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Here’s one less thing to worry about as you get older: your immune system will still be as capable of shaking off bugs as that of a much younger person. A study at Canada’s McMaster University assessed the resistance of individuals under 40, between 41 and 59 and older than 60 when infected with three different viruses, including West Nile, and found that the study’s seniors demonstrated perfectly normal immune responses.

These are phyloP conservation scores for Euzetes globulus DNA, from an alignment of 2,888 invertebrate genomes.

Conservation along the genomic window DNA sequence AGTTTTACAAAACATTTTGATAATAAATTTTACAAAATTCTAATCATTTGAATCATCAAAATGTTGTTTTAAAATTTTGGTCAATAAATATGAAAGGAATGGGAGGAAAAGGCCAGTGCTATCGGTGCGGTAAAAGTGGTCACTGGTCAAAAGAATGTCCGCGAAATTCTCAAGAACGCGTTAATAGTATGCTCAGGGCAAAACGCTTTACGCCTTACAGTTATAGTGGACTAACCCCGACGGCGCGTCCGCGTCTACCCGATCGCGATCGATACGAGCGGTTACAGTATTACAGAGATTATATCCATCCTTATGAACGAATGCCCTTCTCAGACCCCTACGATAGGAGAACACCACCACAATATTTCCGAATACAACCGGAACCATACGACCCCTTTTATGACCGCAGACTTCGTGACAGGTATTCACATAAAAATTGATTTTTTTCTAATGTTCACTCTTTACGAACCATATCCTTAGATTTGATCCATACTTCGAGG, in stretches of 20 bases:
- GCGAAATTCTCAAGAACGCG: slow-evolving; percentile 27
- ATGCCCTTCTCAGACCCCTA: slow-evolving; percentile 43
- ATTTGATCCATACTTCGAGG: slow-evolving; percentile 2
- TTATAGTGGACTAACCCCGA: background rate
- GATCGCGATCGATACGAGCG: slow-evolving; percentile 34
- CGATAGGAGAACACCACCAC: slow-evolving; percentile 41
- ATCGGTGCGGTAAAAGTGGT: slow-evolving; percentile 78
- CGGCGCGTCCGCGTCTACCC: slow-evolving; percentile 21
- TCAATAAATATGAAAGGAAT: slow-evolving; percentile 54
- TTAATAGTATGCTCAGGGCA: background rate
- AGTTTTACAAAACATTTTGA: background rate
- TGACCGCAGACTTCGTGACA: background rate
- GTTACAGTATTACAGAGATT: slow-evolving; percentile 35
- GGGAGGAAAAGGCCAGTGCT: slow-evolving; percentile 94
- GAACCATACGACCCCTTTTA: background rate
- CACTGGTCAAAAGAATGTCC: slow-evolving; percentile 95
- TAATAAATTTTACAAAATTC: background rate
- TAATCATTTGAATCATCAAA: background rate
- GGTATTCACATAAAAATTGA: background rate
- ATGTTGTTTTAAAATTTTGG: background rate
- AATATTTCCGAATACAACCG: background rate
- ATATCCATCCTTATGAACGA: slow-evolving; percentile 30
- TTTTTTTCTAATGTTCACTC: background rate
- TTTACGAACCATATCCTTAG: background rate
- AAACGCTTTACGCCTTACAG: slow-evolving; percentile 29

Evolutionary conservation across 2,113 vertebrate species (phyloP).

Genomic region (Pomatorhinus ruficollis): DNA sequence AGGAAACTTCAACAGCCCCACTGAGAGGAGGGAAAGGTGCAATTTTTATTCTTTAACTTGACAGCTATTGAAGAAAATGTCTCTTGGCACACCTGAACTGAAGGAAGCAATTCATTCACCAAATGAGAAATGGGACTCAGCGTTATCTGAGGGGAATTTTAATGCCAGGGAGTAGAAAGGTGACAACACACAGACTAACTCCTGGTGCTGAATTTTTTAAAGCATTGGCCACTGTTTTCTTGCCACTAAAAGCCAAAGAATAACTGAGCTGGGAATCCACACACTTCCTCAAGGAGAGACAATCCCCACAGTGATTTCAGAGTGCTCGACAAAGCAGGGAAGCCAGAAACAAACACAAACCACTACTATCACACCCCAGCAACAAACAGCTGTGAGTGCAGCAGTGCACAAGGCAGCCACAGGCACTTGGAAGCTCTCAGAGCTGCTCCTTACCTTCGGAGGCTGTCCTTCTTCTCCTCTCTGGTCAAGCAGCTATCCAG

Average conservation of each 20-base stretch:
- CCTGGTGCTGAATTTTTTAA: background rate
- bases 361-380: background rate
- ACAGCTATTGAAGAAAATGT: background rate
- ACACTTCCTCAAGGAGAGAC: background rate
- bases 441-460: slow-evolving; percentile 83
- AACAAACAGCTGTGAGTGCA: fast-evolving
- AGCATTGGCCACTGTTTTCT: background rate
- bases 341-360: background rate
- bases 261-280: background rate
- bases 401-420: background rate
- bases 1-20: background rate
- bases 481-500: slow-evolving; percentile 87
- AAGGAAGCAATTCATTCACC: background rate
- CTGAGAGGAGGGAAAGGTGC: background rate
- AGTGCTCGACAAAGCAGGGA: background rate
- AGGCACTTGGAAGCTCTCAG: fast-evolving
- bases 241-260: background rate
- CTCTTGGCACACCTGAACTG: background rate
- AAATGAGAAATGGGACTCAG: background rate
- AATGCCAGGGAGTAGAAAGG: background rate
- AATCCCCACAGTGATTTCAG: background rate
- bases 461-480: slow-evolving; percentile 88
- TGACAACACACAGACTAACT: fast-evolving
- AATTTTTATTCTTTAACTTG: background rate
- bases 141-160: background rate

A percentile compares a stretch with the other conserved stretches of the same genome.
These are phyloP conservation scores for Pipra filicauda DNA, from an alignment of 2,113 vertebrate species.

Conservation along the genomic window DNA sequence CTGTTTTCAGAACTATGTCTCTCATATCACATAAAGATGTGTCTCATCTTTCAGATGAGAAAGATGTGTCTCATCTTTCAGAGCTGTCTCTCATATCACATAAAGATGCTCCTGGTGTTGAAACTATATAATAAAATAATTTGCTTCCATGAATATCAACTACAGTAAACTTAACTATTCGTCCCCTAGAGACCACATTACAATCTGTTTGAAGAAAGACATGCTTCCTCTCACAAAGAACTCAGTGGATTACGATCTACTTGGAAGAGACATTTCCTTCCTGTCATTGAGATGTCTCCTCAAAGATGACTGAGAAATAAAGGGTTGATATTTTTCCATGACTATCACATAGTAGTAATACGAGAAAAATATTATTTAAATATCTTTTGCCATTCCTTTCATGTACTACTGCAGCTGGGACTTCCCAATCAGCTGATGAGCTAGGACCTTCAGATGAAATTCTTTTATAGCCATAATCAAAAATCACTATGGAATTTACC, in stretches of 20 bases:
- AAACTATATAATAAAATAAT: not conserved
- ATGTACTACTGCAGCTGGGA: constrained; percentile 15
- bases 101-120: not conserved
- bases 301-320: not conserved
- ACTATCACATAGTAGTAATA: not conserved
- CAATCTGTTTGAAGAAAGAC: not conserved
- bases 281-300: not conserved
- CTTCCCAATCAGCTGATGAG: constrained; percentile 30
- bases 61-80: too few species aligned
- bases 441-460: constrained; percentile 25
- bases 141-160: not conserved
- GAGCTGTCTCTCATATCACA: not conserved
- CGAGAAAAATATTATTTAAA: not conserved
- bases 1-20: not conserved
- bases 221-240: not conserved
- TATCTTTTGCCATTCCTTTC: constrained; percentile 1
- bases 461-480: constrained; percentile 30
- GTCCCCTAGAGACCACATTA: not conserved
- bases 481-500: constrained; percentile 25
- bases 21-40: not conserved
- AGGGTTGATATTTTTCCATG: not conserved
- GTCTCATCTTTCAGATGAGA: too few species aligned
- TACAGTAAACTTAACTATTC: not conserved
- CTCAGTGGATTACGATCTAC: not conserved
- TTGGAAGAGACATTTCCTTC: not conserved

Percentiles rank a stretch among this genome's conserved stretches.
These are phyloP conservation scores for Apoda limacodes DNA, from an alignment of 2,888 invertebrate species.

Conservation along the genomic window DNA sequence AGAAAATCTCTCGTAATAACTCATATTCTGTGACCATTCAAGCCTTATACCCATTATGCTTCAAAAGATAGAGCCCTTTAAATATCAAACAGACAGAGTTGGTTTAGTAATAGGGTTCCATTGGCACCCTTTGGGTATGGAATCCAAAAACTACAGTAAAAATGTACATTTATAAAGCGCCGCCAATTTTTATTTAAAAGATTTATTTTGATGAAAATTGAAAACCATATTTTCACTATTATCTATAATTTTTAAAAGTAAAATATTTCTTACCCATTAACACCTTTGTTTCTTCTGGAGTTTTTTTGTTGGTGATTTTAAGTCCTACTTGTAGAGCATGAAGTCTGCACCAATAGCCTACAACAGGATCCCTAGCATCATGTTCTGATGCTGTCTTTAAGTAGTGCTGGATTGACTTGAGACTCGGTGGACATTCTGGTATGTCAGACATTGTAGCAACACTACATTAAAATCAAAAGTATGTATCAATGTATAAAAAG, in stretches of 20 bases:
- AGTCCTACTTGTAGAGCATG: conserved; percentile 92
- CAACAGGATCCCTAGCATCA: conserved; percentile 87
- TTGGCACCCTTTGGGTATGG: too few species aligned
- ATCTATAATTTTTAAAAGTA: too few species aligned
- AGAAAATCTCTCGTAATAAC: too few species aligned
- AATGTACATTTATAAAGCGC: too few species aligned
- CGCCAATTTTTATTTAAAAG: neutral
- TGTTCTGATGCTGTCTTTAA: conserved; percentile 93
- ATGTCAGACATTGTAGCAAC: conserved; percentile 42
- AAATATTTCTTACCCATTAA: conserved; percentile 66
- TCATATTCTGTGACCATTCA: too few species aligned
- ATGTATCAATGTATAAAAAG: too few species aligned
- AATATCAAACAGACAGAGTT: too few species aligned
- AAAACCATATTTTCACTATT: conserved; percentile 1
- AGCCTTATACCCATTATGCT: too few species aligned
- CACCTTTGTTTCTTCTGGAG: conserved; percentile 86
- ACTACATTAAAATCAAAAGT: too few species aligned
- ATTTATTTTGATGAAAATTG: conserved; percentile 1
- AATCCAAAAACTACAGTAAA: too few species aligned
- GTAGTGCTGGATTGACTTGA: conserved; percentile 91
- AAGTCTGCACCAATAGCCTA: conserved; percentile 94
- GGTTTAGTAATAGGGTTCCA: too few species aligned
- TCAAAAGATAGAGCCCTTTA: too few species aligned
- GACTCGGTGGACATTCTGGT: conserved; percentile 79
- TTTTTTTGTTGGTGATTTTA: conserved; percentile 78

Their T cells, an important class of immune cells, responded to the virus with the same vigor as T cells from the study’s younger participants, the researchers reported. Jonathan Bramson, Ph.D., the study’s principal investigator said that it had been thought that seniors were at higher risk of infections because they had fewer numbers of these immune cells or that they weren’t as active, but that the study demonstrated that “the elderly are certainly capable of developing immunity to viruses.” The researchers reported that the number of virus-fighting T cells and the function of those cells “were equivalent in all three groups.”